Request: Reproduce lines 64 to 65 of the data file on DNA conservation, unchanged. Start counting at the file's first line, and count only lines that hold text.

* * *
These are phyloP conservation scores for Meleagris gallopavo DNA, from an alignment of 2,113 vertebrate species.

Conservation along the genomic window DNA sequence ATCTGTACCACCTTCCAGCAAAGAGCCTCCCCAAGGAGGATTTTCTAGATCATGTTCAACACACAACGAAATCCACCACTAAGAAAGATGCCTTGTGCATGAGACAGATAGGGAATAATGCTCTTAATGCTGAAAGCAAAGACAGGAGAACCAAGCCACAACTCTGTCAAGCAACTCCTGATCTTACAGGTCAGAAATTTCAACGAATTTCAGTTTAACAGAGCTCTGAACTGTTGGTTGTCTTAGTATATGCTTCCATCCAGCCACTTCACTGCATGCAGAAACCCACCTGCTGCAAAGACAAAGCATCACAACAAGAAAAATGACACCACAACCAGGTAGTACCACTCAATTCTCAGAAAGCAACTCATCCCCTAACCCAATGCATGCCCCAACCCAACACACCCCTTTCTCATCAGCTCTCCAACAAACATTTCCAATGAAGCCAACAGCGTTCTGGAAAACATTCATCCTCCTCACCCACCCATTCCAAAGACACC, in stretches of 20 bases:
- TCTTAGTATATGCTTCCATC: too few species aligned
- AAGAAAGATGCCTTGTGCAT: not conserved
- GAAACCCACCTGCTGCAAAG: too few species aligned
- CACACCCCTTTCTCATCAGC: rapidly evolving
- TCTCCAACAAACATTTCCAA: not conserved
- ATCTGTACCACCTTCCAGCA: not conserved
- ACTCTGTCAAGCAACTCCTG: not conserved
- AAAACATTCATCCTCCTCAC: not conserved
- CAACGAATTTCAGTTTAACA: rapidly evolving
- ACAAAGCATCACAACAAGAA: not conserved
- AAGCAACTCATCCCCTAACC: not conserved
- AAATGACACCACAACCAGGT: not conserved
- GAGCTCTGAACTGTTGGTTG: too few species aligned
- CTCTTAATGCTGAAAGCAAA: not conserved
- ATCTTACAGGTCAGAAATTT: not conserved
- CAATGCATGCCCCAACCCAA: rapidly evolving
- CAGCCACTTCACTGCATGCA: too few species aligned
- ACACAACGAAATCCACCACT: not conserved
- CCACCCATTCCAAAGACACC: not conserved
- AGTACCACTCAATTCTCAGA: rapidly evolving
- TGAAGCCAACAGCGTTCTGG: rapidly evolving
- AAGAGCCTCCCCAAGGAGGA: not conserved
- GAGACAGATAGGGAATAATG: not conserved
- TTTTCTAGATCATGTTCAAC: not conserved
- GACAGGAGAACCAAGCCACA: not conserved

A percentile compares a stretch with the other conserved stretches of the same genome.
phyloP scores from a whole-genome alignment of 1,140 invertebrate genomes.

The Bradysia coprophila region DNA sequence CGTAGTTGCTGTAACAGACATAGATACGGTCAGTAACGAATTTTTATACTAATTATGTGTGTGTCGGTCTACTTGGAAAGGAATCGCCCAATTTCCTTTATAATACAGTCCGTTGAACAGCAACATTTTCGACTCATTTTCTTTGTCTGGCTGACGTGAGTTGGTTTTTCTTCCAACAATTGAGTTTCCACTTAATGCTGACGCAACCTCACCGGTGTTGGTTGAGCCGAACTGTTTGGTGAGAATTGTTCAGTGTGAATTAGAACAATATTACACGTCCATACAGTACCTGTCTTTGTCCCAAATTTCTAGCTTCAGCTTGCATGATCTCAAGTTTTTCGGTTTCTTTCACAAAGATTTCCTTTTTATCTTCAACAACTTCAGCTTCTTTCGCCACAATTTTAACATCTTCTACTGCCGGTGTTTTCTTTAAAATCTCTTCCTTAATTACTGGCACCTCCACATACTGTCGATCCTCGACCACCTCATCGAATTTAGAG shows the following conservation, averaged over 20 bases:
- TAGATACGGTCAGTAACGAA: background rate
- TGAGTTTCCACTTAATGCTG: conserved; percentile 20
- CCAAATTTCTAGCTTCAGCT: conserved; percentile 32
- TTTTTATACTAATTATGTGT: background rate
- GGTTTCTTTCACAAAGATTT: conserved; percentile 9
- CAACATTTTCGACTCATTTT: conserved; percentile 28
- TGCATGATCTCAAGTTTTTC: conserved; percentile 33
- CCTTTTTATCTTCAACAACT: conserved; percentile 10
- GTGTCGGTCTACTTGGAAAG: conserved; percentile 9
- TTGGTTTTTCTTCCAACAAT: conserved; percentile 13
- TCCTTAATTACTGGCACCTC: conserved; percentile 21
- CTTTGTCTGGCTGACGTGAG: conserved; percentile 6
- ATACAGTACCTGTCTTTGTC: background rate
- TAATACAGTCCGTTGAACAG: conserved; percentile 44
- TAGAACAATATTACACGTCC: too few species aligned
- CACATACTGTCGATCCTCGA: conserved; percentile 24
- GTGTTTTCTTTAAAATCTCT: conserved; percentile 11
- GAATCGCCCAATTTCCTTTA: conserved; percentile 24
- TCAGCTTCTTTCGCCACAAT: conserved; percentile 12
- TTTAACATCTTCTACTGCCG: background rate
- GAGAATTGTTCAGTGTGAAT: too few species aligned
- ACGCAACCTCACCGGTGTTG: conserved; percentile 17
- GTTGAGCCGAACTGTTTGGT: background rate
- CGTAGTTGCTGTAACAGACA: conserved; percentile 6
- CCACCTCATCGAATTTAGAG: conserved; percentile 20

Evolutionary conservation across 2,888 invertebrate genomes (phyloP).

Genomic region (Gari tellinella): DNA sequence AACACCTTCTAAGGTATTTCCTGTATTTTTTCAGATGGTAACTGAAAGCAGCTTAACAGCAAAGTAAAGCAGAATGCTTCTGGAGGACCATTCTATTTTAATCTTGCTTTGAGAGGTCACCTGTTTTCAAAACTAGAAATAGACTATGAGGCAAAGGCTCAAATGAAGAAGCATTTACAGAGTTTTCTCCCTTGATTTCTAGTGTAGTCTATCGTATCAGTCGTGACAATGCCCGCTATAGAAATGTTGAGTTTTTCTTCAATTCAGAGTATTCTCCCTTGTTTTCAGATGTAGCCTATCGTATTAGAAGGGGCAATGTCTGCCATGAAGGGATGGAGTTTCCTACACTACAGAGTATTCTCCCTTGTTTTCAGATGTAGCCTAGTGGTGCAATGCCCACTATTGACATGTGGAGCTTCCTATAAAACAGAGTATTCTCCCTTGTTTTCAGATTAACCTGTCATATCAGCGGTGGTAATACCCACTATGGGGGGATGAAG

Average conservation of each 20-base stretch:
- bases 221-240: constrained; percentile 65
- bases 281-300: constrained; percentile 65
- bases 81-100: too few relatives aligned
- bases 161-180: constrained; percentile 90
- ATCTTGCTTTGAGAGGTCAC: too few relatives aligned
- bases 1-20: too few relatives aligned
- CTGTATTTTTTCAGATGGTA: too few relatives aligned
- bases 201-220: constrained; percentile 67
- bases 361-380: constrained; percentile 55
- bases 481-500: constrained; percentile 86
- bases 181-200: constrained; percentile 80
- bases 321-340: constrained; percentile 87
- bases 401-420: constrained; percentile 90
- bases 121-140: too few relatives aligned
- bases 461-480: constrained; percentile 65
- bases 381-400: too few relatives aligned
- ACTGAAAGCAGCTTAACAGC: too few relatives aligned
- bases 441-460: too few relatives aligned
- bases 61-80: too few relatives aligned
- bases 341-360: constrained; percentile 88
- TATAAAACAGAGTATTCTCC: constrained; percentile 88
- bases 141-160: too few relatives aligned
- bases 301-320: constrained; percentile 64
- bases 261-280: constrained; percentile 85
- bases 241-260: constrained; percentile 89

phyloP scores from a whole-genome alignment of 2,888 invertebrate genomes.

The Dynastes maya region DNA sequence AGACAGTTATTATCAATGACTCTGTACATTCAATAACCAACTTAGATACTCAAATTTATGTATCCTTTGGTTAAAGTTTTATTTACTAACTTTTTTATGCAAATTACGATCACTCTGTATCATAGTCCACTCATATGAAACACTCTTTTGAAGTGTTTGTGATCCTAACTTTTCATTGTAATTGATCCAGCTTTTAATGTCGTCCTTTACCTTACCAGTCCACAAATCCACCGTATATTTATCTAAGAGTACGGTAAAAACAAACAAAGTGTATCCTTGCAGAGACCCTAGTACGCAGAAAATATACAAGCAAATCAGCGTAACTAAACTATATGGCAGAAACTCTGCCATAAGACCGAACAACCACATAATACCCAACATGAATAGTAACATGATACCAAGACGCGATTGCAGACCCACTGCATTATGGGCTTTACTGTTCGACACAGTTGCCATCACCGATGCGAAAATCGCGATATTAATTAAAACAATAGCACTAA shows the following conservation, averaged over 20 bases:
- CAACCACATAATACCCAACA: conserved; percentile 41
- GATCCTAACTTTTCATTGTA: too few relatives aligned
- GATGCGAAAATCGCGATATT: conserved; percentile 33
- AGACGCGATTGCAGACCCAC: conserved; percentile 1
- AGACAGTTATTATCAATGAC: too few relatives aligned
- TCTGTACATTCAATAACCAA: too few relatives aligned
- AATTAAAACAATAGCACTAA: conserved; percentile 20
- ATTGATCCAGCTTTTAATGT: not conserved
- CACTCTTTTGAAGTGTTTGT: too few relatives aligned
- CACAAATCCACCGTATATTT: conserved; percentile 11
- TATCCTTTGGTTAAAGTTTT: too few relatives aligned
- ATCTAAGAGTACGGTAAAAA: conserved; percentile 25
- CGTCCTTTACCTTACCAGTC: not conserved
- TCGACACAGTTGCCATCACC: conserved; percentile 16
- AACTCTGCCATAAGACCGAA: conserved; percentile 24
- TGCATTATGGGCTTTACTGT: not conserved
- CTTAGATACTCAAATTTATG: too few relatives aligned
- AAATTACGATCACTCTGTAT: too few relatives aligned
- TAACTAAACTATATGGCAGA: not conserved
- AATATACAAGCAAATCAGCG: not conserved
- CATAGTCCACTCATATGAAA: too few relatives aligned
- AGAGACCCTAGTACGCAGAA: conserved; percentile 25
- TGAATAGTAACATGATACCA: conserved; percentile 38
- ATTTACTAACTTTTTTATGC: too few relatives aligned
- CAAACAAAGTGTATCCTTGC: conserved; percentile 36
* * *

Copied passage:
- bases 1-20: too few relatives aligned
- CTGTATTTTTTCAGATGGTA: too few relatives aligned